Agroforests protect watersheds
Agroforests can help preserve watersheds but land use must be carefully managed to avoid altering drainage areas and potentially causing environmental and human damage, says Elis Hayati
A study by researchers from the World Agroforestry Centre conducted at the Bialo watershed in South Sulawesi province, Indonesia, has found that it remained ecologically healthy for more than two decades thanks to the agroforests that covered much of its area.
Any significant changes in land cover could decrease the amount of water that evaporates into the environment or enters the soil and increase the amount flowing across the surface, which would heighten the risk of erosion and flooding.
Indonesia has had a program in place since the 1970s to regreen its watersheds,which are crucial for drinking water, irrigation and other activities that support many of the country’s poorest communities. Agroforestry has played a key role in watershed management.
However, the watershed conservation program has had mixed success and damage remains a severe problem: when land conversion results in degradation, supply and quality of fresh water can be affected, while the frequency of water-caused disasters can increase, according to previous research by the World Agroforestry Centre. In places like the tin-producing island of Bangka, drainage basins have been stripped bare by mining, while pollution and degradation of the Citarum watershed in West Java has placed electricity supply for much of Java at risk. Land conversion and pollution at the Ciliwung watershed have heavily polluted the water of the greater Jakarta area’s main drainage basin, contributing to severe environmental problems and flooding in the capital city.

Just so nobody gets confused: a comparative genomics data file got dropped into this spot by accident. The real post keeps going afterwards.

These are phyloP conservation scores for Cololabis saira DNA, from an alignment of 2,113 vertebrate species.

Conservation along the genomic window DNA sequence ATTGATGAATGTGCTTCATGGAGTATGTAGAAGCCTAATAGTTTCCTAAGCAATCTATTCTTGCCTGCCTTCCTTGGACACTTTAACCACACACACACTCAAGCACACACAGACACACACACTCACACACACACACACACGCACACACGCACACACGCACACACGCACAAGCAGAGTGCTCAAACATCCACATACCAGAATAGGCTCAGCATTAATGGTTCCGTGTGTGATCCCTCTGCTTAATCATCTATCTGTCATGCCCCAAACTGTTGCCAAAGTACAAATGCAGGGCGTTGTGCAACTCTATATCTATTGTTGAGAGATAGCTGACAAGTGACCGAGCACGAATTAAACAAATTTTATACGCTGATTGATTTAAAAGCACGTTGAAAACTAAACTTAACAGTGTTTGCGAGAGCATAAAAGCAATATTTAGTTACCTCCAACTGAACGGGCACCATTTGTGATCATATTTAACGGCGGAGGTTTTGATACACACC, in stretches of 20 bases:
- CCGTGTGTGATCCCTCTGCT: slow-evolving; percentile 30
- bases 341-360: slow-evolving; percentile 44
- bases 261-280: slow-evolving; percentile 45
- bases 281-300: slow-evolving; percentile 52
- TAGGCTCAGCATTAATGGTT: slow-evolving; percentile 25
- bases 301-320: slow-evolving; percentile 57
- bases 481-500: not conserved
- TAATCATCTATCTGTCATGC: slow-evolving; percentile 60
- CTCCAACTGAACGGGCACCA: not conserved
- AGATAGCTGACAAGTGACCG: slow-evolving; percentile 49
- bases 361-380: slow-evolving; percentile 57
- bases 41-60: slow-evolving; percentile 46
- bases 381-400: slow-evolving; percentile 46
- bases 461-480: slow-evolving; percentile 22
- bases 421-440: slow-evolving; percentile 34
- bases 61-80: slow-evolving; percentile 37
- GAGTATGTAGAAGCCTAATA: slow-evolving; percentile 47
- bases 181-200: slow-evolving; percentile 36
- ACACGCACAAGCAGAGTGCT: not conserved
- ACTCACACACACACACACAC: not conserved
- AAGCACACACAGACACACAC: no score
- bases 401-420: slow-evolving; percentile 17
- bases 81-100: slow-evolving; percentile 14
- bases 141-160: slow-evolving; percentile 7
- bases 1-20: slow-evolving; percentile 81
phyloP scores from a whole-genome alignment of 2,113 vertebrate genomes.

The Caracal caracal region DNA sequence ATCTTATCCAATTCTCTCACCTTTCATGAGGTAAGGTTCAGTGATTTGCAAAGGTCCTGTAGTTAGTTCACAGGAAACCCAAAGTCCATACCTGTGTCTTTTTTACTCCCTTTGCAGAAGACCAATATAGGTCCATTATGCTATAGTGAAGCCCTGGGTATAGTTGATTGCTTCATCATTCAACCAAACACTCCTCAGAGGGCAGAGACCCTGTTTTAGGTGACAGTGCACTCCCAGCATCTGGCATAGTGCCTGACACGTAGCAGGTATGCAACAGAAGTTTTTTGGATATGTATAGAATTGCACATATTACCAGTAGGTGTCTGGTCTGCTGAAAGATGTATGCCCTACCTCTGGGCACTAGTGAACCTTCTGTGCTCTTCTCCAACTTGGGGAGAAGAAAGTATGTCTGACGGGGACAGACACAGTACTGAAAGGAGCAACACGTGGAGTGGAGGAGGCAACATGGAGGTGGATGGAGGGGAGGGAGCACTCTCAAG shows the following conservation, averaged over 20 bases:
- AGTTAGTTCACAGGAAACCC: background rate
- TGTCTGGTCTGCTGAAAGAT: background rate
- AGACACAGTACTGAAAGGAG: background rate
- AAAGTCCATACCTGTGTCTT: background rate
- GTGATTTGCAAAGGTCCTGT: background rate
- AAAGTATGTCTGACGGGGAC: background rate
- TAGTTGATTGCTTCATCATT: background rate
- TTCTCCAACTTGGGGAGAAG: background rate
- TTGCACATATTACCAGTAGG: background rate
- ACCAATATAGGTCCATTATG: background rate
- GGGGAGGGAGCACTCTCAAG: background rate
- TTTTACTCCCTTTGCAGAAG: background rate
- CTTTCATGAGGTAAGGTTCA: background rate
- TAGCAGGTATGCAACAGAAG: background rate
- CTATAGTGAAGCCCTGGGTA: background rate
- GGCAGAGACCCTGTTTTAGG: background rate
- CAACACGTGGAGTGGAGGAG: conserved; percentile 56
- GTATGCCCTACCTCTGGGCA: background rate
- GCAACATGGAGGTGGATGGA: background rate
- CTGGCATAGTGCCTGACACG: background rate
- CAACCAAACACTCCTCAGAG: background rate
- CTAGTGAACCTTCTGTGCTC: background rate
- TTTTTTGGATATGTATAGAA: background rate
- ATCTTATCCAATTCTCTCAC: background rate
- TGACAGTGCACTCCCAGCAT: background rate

Centre scientists Lisa Tanika, Chandra Irawadi Wijaya, Elissa Dwiyanti and Ni’matul Khasanah used a Generic River Flow hydrological model to log water levels and storage in the landscape at Bialo, where more than 58% of the land is covered with agroforests.
They found that in the 21 years between 1989 and 2009, hydrological functions at Bialo remained stable and healthy, with evapotranspiration rates averaging 717.4 millimeters a year, accounting for 42.3% of precipitation, while quick surface soil flows accounted for 287.7 mm, or 17%. Slow flows—water that infiltrates into the soil and slowly seeps to the river—were 694.3 mm or 40.9%. Total precipitation rates varied between 1142 and 2668mm. Breaking down the data, evapotranspiration between 1989 and 2009 decreased by 2.6% and surface soil flows rose 2.4%, while slow flows tended to be relatively stable.
The scientists predicted that those trends would stay relatively intact if ground-cover ratios remained as they were between 2010 and 2020—a ‘business as usual’ scenario—with evapotranspiration falling 3.3%, surface flows increasing 9.5% and slow flows falling 1.7%.
However, under a scenario in which 50% of the agroforests were converted to undergrowth by 2020, surface flows would rise 26.8%, evapotranspiration would fall by 7.7% and slow flows by 6.9%, creating an elevated risk of flooding, erosion or other water-caused disasters. If all the land under agroforests were converted to scrub, surface flows would increase by more than half, and slow flows would fall by 14.2% and evapotranspiration by 15.8%.
Land managers should bear these results in mind when considering vegetation that best preserves the functions of the watershed and delivers benefits to communities.
Edited by Robert Finlayson
This work is related to the CGIAR Research Program on Forests, Trees and Agroforestry